“What if you wake up some day, and you’re 65… and you were just so strung out on perfectionism and people-pleasing that you forgot to have a big juicy creative life?”
– Anne Lamott
(via brain pickings)
What an incredibly powerful talk by Anand Giridharadas. Do yourself a favor and take 19minutes to watch this.
Kodak has prioritized its patent portfolio and the Eastman Business Park since it declared bankruptcy in 2012. Despite some success, the company might never live up to the legacy of its own past. After the Kodak Moment.
G and I installed (our Kickstarter purchased) Canary Home Security System today and we’re impressed. Easy to set up and an incredibly elegant user experience all around. It alerts us if there is motion detected in our home and lets us monitor air quality, temperature and humidity using internal sensors. Impressive!
Some things are just plain annoying, unpleasant. My personal list of bummer experiences includes going to the post office, security at airports, changing sheets and dealing with health insurance. The fine folks at IDEO and Studio 360 are challenging these moments and want to flip it and find a way to infuse it with joy, very much inspired by Ingrid Fetell’s work Aesthetics of Joy.
What do you think needs redesigning? What do you find unnecessarily joyless? Leave a comment below. Or tweet about it with the hashtag #bringjoy.
My love for The School of Life keeps growing. This video is so good. Totally sharing with my kids.
There’s not many CEOs I admire as much as MailChimp Co-founder Ben Chestnut. I keep reminding myself of his 5 rules for a creative culture:
1. Avoid rules. Avoid order. Don’t just embrace chaos, but create a little bit of it. Constant change, from the top-down, keeps people nimble and flexible (and shows that you want constant change).
2. Give yourself and your team permission to be creative. Permission to try something new, permission to fail, permission to embarrass yourself, permission to have crazy ideas.
3. Hire weird people. Not just the tattoo’d and pierced-in-strange-places kind, but people from outside your industry who would approach problems in different ways than you and your normal competitors.
4. Meetings are a necessary evil, but you can avoid the conference room and meet people in the halls, the water cooler, or their desks. Make meetings less about delegation and task management and more about cross-pollination of ideas (especially the weird ideas). This is a lot harder than centralized, top-down meetings. But this is your job — deal with it.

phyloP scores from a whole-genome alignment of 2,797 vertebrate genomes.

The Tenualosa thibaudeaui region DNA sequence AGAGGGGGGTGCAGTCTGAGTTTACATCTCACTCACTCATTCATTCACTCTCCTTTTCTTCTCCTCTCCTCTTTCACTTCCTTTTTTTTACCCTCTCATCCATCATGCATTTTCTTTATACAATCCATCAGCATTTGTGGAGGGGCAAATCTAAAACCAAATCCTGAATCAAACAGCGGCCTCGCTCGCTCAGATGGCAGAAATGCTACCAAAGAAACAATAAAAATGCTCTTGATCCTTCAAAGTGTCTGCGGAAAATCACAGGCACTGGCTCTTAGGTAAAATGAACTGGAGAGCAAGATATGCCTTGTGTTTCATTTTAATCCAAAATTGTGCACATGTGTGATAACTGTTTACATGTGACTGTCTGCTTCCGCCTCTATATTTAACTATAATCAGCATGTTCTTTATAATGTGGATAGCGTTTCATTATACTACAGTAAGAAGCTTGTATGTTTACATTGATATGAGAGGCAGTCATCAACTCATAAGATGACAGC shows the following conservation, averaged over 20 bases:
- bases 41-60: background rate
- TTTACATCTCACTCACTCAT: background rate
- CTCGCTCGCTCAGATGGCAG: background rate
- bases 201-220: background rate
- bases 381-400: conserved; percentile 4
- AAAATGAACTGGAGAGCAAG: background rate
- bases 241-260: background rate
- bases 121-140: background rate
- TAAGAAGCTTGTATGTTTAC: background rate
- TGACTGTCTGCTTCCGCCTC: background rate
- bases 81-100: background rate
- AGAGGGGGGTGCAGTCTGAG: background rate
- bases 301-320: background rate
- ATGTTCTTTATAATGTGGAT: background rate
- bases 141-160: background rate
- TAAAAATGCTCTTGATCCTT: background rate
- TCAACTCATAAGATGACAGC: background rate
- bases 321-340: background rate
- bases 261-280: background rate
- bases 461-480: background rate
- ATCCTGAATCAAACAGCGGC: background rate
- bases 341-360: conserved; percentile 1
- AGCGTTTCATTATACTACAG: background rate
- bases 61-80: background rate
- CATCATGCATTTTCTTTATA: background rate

5. Structure your company to be flexible. Creativity is often spontaneous, so the whole company needs to be able to pivot quickly and execute on them (see #1).
If you enjoyed this, I’d recommend you watch Ben’s CreativeMornings talk. I guarantee you it’s 40minutes well spent.
Easton LaChappelle taught himself robotics and combined open source designs with 3D printing to create a completely functional prosthetic arm. Humbling and inspiring.
The key to finding fulfilling work is to think a lot, analyse one’s fears, understand the market, reflect on capitalism – and to watch this film.
In this TED Talk Philosopher Ruth Chang speaks on how we we go about big hard choices the wrong way. Anyone who ever had a hard time making a difficult decision will enjoy this talk.
Earlier this month, my friend Jen gifted me a beautiful 30min hourglass. It’s a beauty just to look at, but also oh-so-helpful for someone like me who would like to improve focus. I admit, I get easily distracted by the world around me and the always tempting internet.
I now use the hourglass to implement the idea of the Pomodoro Technique. It works! (It’s hard though!)
Dan is an activist calling out the double standard that drives our broken relationship to charities. Too many nonprofits, he says, are rewarded for how little they spend — not for what they get done.